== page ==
Folau’s Foul Does More Than Just Offend
I can take the fact that I’m probably gonna go to hell, not because I’m a strong independent gay man, but simply because I don’t believe in hell. However, there are plenty of gays that do, and a lot of them are stuck in a constant loop of self-hatred. And that’s not the only problem to arise from saying gays will go to hell.
I think many of us could agree that Israel Folau is a worthy rugby player. But while strategy and agility represent his strengths, his main weakness is his lack of tact. And indeed, while freedom of speech is pertinent to any democracy, I have to say there are viewpoints that do more than just offend — and this is why I cannot idly stand by and let Israel Folau say that gays will go to hell, no matter how much his religion says so. Which means, it’s time for some learning!
Firstly, I’d like to make it clear that I do not want to deny Folau the right to his view or the god he prays to. That’s his choice to make. And he has the right to share his views with the world, however he sees fit. That’s freedom. That’s democracy. Some can say they are offended, but offence is meaningless. Offence is a tactless way to end an argument. Also, it’s very self-righteous to do so. But some teenagers out there are dealing with more than just being offended. They are dealing with the knowledge that the god they’ve been brought up to believe in doesn’t love them. They are being told that the desires they cannot control are sinful and will land them a cosy spot in hell. With all this knowledge, all they can really do is torment themselves into thinking they are just a disgrace. And then, once they reach their limit, they kill themselves.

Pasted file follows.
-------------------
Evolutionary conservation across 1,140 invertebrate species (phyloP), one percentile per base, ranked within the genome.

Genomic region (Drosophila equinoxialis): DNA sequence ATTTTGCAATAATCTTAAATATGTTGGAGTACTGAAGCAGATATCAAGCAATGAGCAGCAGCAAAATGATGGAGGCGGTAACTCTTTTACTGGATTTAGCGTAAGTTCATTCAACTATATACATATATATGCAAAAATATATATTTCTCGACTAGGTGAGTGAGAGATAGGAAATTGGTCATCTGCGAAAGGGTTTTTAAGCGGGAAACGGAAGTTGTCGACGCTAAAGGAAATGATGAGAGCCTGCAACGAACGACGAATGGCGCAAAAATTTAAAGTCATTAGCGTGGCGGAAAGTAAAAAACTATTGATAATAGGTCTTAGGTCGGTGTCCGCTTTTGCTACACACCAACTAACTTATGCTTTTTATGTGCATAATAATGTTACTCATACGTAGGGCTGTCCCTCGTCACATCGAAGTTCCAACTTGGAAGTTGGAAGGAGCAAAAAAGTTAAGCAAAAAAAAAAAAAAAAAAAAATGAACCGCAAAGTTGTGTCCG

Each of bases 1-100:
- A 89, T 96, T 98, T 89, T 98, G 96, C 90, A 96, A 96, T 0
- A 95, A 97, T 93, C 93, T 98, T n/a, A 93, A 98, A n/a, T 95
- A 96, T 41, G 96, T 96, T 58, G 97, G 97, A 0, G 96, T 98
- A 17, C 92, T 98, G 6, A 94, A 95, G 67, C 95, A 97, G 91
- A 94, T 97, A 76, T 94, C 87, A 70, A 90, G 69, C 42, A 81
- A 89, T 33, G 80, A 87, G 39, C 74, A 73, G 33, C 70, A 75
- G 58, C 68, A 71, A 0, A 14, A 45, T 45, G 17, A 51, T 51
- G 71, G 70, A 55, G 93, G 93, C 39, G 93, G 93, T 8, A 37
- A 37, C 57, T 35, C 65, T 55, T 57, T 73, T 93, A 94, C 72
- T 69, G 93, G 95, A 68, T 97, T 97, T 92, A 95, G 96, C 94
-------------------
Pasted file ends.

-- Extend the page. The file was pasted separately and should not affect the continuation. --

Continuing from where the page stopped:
Now, before you scream at me, I know that Folau is not intentionally spreading his gospel truth so he can weed out the gays. I’m not that stupid, and I’m sure Folau isn’t that stupid either. But if you did begin to scream at me for that reason, then yes, you are stupid.
Also, you can tell he’s not by reading his latest post:
It sounds weird for me to say this, but I can see Folau wishes to save the gays and make them turn away from their devilish lifestyle. He’s been brainwashed into thinking that choosing who you have sex is like choosing a beer. Where it’s quite normal for a person to go from a pale ale to a Guinness if he so wishes. Personally, I can tell you it ain’t that easy. There’s a reason why people have preferences for which beer they’d like to drink, just like there are preferences for which gender you’d like to copulate with. If I put my heart and soul into it, I’m pretty sure I can work up the courage (and hopefully work up other things) to copulate with a woman, but I know I’m never going to enjoy it. Just like I’m sure Israel Folau will never really enjoy not reading his bible. Or, god forbid, Folau copulating with another man. Oh, the humanity. But consider this: How would you react if you were forced to not do whatever it is your heart desires? And, equally as pertinent, how would you feel if you forced yourself to do something you don’t like? George Orwell, 1984 anyone? No?